London, United Kingdom. 14 April. Is the Special Relationship finally dead? This city of cranes, this monument to super-wealth, in which new gilded towers soar ever upwards on every street corner in the pursuit of Mammon, is the very picture of prosperity and Britain’s still extant global interests. And yet behind the cathedrals of plate glass that surround me all is not well. Britain’s Little Britain politicians in their Little Britain election campaign seem to care little about the real world beyond their rhetoric and understand even less. Instead, every ingredient of substance is tossed like a French omelette for the sake of narrow political gain. Yesterday, it was the turn of the Anglo-American ‘Special Relationship’ to be given the Chicken Little sky-is-falling-in electoral treatment by the Press. They may have a point.
The Times ran a story entitled “America reconsiders special relationship with Britain”. Normally we Brits always tend to use the upper case for the Relationship, whilst the Americans (and The Times) see the relationship very much in the lower case. It concerned a paper completed for the Congressional Research Service (CRS) in Washington by Derek E. Mix entitled, “The United Kingdom: Background and Relations with the United States”. Indeed, I have it here before me with my notes scribbled all over it. Now, I have known its author for many years and like the work of friends I have known and worked with at CRS over the years, such as Stan Sloane and Dick Grimmett, Derek’s paper is the very epitome of balance and carefully-considered wording.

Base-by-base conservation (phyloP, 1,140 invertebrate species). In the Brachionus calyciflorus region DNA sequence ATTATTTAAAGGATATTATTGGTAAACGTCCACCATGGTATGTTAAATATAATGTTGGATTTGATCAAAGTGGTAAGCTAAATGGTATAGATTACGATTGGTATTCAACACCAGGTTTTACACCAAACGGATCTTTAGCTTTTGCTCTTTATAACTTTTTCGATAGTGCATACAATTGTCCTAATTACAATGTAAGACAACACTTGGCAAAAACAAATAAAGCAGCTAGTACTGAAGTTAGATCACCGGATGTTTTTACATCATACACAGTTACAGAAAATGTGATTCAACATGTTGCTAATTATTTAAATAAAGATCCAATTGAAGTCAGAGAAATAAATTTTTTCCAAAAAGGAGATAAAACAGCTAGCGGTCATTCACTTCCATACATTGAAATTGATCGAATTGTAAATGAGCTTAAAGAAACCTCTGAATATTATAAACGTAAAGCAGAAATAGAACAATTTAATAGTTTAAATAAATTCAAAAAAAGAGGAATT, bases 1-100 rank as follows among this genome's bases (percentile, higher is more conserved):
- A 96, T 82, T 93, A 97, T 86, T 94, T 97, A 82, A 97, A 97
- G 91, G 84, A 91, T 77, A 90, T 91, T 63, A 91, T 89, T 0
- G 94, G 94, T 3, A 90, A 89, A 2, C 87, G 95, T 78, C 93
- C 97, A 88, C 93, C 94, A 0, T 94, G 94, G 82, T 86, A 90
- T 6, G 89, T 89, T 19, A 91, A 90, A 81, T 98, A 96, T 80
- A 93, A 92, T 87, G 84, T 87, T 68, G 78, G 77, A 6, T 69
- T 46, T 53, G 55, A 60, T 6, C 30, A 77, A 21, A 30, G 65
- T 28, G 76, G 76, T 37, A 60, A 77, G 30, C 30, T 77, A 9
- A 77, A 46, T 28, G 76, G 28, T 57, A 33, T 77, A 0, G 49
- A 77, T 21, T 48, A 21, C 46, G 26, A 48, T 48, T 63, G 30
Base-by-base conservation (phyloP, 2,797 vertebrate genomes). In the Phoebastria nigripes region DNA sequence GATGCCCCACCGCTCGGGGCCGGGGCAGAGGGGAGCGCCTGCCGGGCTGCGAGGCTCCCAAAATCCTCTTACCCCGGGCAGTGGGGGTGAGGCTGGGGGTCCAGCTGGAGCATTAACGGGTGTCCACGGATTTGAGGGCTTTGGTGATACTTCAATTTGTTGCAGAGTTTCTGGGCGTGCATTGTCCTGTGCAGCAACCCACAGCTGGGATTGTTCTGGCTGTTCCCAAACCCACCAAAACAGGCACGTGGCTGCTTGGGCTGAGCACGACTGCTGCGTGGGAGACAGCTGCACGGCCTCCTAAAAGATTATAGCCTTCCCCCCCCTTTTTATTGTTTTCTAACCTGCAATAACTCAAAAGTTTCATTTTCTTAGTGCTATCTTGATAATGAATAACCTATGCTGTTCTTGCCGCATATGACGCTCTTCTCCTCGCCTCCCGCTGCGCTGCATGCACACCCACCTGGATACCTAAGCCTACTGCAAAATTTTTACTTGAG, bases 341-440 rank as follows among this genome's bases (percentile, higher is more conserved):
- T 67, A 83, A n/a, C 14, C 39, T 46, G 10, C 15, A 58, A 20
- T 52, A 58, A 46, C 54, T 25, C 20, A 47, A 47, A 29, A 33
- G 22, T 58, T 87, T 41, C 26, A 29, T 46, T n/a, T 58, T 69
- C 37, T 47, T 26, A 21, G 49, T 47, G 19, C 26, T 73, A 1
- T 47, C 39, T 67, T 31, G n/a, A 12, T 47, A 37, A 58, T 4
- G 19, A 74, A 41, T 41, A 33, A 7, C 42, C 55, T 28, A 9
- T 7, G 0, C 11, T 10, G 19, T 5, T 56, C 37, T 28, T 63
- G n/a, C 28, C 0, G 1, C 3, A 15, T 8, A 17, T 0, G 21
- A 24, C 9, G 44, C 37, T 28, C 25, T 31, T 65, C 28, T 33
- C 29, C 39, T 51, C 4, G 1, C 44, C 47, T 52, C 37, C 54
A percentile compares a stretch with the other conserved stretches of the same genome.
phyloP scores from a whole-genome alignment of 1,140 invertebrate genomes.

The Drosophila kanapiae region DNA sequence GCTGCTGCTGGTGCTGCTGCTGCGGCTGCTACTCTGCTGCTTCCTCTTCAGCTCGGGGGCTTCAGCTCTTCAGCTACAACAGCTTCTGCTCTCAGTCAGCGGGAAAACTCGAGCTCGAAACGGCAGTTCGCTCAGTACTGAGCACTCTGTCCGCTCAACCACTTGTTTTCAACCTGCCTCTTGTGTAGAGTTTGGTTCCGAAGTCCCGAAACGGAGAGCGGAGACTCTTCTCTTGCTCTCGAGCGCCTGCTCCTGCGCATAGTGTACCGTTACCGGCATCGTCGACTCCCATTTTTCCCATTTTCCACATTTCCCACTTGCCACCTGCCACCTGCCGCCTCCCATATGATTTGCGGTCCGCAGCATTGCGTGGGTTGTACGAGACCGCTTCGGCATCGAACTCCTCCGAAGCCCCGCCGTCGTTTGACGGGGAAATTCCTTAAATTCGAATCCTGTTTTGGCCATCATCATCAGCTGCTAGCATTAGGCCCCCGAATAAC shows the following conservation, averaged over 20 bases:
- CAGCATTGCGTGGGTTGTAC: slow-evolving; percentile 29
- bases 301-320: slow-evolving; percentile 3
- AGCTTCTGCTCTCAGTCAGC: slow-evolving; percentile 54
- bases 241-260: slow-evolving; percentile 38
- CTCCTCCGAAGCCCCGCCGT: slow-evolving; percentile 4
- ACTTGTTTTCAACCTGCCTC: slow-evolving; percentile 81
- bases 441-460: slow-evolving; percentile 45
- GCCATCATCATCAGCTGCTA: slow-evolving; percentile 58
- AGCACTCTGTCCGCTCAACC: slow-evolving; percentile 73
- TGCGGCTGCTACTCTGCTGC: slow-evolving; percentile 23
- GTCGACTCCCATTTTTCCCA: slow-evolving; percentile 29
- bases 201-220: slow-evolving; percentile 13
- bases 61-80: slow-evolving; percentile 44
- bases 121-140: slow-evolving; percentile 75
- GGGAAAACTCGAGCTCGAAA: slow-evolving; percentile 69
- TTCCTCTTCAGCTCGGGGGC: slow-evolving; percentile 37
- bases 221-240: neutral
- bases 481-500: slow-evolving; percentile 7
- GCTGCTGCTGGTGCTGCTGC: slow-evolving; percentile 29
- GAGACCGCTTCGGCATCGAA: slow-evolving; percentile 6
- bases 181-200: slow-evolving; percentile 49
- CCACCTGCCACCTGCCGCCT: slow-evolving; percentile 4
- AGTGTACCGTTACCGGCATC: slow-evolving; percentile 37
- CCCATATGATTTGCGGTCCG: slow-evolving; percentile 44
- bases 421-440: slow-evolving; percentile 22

The paper makes every effort to consider the Sspecial Rrelationship in the round. Britain remains an important trading partner of the US, and there is no question that the intelligence relationship is ‘Sspecial’ given the extremely unusual closeness of the UK’s SIS and the US’s CIA/DIA/NSA.
However, it is the ‘defence-strategic’ Rrelationship which is the very pith of the Sspecialness of the Rrelationship. When Churchill coined the phrase “Special Relationship” back in 1944 he understood both its strengths and weaknesses. From the very first meeting of the joint chiefs of staff in January 1942 the Americans were in charge. However, Britain (plus Australia, Canada, India, New Zealand et imperia al offered immense power). Those days are long gone but the central principle of the Rrelationship was and is that Britain remain the most militarily powerful American ally, in return for British influence over American policy and strategy. In other words, the Americans make the securing of Britain’s global interest implicit in the City here cost-effective.
In his report Derek is also scrupulous in his acknowledgement of the continued strength of the Rrelationship. “U.S. and UK officials, from the cabinet-level down, consult frequently and extensively on many global issues. American and British diplomats report often turning to each other first when seeking to build support for their respective positions in multilateral institutions or during times of crisis…”